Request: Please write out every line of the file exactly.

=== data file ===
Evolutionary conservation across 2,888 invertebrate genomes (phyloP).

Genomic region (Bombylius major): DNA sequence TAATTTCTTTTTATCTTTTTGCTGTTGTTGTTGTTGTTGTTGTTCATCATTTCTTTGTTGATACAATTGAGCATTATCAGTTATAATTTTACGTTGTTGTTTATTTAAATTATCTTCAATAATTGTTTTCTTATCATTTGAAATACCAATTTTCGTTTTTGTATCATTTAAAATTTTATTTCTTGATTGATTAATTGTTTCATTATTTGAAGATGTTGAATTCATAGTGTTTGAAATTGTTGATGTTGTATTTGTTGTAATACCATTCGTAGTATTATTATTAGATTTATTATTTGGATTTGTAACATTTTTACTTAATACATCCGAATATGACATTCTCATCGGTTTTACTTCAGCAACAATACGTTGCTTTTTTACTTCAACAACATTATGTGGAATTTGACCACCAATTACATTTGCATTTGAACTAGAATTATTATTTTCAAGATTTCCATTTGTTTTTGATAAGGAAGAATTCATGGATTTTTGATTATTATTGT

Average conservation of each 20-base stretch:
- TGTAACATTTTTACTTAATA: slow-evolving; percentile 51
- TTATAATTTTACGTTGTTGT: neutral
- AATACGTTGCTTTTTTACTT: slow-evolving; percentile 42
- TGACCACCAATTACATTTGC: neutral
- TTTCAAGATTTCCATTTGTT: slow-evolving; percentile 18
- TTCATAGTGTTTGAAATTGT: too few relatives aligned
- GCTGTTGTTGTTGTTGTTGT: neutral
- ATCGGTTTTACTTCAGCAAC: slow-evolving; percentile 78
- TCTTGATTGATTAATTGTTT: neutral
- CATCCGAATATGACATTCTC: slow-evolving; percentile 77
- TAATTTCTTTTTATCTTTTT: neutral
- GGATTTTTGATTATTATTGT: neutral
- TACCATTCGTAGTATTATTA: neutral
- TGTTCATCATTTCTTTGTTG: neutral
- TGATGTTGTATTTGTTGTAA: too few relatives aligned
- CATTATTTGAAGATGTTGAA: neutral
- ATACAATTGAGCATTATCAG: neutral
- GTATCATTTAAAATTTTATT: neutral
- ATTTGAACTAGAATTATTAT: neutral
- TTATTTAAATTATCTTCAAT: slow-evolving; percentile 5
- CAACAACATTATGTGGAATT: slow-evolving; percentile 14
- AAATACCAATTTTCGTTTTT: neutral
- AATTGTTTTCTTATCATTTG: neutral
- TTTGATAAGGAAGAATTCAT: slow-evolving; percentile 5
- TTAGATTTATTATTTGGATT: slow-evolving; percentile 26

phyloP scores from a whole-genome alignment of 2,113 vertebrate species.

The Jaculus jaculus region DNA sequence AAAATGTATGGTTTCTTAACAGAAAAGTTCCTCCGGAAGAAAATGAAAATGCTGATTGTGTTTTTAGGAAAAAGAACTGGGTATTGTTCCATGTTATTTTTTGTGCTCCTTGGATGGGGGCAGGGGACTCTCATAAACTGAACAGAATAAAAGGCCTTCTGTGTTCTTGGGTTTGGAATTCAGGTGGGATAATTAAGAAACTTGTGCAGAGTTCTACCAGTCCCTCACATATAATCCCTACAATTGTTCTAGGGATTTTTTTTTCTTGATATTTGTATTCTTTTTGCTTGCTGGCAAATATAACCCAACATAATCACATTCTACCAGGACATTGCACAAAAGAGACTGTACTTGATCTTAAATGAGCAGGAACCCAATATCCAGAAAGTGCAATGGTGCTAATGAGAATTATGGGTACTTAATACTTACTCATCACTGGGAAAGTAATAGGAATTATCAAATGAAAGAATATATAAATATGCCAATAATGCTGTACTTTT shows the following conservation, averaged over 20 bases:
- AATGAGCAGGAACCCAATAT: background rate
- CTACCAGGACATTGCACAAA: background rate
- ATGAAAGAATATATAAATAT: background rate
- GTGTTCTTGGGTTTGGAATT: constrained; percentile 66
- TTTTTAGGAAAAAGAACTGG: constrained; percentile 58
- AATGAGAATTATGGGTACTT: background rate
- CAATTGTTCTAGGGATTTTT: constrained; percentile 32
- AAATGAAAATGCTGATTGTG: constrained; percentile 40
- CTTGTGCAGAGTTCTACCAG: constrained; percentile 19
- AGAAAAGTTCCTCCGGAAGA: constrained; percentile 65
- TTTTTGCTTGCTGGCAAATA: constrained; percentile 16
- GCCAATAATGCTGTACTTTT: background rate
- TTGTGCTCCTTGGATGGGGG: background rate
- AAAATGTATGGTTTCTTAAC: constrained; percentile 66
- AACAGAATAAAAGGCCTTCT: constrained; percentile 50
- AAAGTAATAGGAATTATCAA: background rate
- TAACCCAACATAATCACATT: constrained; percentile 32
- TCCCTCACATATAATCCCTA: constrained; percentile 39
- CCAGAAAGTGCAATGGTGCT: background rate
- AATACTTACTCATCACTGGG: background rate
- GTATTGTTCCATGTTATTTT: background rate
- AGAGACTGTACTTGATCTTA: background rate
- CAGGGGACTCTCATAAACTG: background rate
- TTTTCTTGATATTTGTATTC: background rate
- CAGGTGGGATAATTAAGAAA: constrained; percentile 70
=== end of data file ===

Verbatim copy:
Evolutionary conservation across 2,888 invertebrate genomes (phyloP).

Genomic region (Bombylius major): DNA sequence TAATTTCTTTTTATCTTTTTGCTGTTGTTGTTGTTGTTGTTGTTCATCATTTCTTTGTTGATACAATTGAGCATTATCAGTTATAATTTTACGTTGTTGTTTATTTAAATTATCTTCAATAATTGTTTTCTTATCATTTGAAATACCAATTTTCGTTTTTGTATCATTTAAAATTTTATTTCTTGATTGATTAATTGTTTCATTATTTGAAGATGTTGAATTCATAGTGTTTGAAATTGTTGATGTTGTATTTGTTGTAATACCATTCGTAGTATTATTATTAGATTTATTATTTGGATTTGTAACATTTTTACTTAATACATCCGAATATGACATTCTCATCGGTTTTACTTCAGCAACAATACGTTGCTTTTTTACTTCAACAACATTATGTGGAATTTGACCACCAATTACATTTGCATTTGAACTAGAATTATTATTTTCAAGATTTCCATTTGTTTTTGATAAGGAAGAATTCATGGATTTTTGATTATTATTGT

Average conservation of each 20-base stretch:
- TGTAACATTTTTACTTAATA: slow-evolving; percentile 51
- TTATAATTTTACGTTGTTGT: neutral
- AATACGTTGCTTTTTTACTT: slow-evolving; percentile 42
- TGACCACCAATTACATTTGC: neutral
- TTTCAAGATTTCCATTTGTT: slow-evolving; percentile 18
- TTCATAGTGTTTGAAATTGT: too few relatives aligned
- GCTGTTGTTGTTGTTGTTGT: neutral
- ATCGGTTTTACTTCAGCAAC: slow-evolving; percentile 78
- TCTTGATTGATTAATTGTTT: neutral
- CATCCGAATATGACATTCTC: slow-evolving; percentile 77
- TAATTTCTTTTTATCTTTTT: neutral
- GGATTTTTGATTATTATTGT: neutral
- TACCATTCGTAGTATTATTA: neutral
- TGTTCATCATTTCTTTGTTG: neutral
- TGATGTTGTATTTGTTGTAA: too few relatives aligned
- CATTATTTGAAGATGTTGAA: neutral
- ATACAATTGAGCATTATCAG: neutral
- GTATCATTTAAAATTTTATT: neutral
- ATTTGAACTAGAATTATTAT: neutral
- TTATTTAAATTATCTTCAAT: slow-evolving; percentile 5
- CAACAACATTATGTGGAATT: slow-evolving; percentile 14
- AAATACCAATTTTCGTTTTT: neutral
- AATTGTTTTCTTATCATTTG: neutral
- TTTGATAAGGAAGAATTCAT: slow-evolving; percentile 5
- TTAGATTTATTATTTGGATT: slow-evolving; percentile 26

phyloP scores from a whole-genome alignment of 2,113 vertebrate species.

The Jaculus jaculus region DNA sequence AAAATGTATGGTTTCTTAACAGAAAAGTTCCTCCGGAAGAAAATGAAAATGCTGATTGTGTTTTTAGGAAAAAGAACTGGGTATTGTTCCATGTTATTTTTTGTGCTCCTTGGATGGGGGCAGGGGACTCTCATAAACTGAACAGAATAAAAGGCCTTCTGTGTTCTTGGGTTTGGAATTCAGGTGGGATAATTAAGAAACTTGTGCAGAGTTCTACCAGTCCCTCACATATAATCCCTACAATTGTTCTAGGGATTTTTTTTTCTTGATATTTGTATTCTTTTTGCTTGCTGGCAAATATAACCCAACATAATCACATTCTACCAGGACATTGCACAAAAGAGACTGTACTTGATCTTAAATGAGCAGGAACCCAATATCCAGAAAGTGCAATGGTGCTAATGAGAATTATGGGTACTTAATACTTACTCATCACTGGGAAAGTAATAGGAATTATCAAATGAAAGAATATATAAATATGCCAATAATGCTGTACTTTT shows the following conservation, averaged over 20 bases:
- AATGAGCAGGAACCCAATAT: background rate
- CTACCAGGACATTGCACAAA: background rate
- ATGAAAGAATATATAAATAT: background rate
- GTGTTCTTGGGTTTGGAATT: constrained; percentile 66
- TTTTTAGGAAAAAGAACTGG: constrained; percentile 58
- AATGAGAATTATGGGTACTT: background rate
- CAATTGTTCTAGGGATTTTT: constrained; percentile 32
- AAATGAAAATGCTGATTGTG: constrained; percentile 40
- CTTGTGCAGAGTTCTACCAG: constrained; percentile 19
- AGAAAAGTTCCTCCGGAAGA: constrained; percentile 65
- TTTTTGCTTGCTGGCAAATA: constrained; percentile 16
- GCCAATAATGCTGTACTTTT: background rate
- TTGTGCTCCTTGGATGGGGG: background rate
- AAAATGTATGGTTTCTTAAC: constrained; percentile 66
- AACAGAATAAAAGGCCTTCT: constrained; percentile 50
- AAAGTAATAGGAATTATCAA: background rate
- TAACCCAACATAATCACATT: constrained; percentile 32
- TCCCTCACATATAATCCCTA: constrained; percentile 39
- CCAGAAAGTGCAATGGTGCT: background rate
- AATACTTACTCATCACTGGG: background rate
- GTATTGTTCCATGTTATTTT: background rate
- AGAGACTGTACTTGATCTTA: background rate
- CAGGGGACTCTCATAAACTG: background rate
- TTTTCTTGATATTTGTATTC: background rate
- CAGGTGGGATAATTAAGAAA: constrained; percentile 70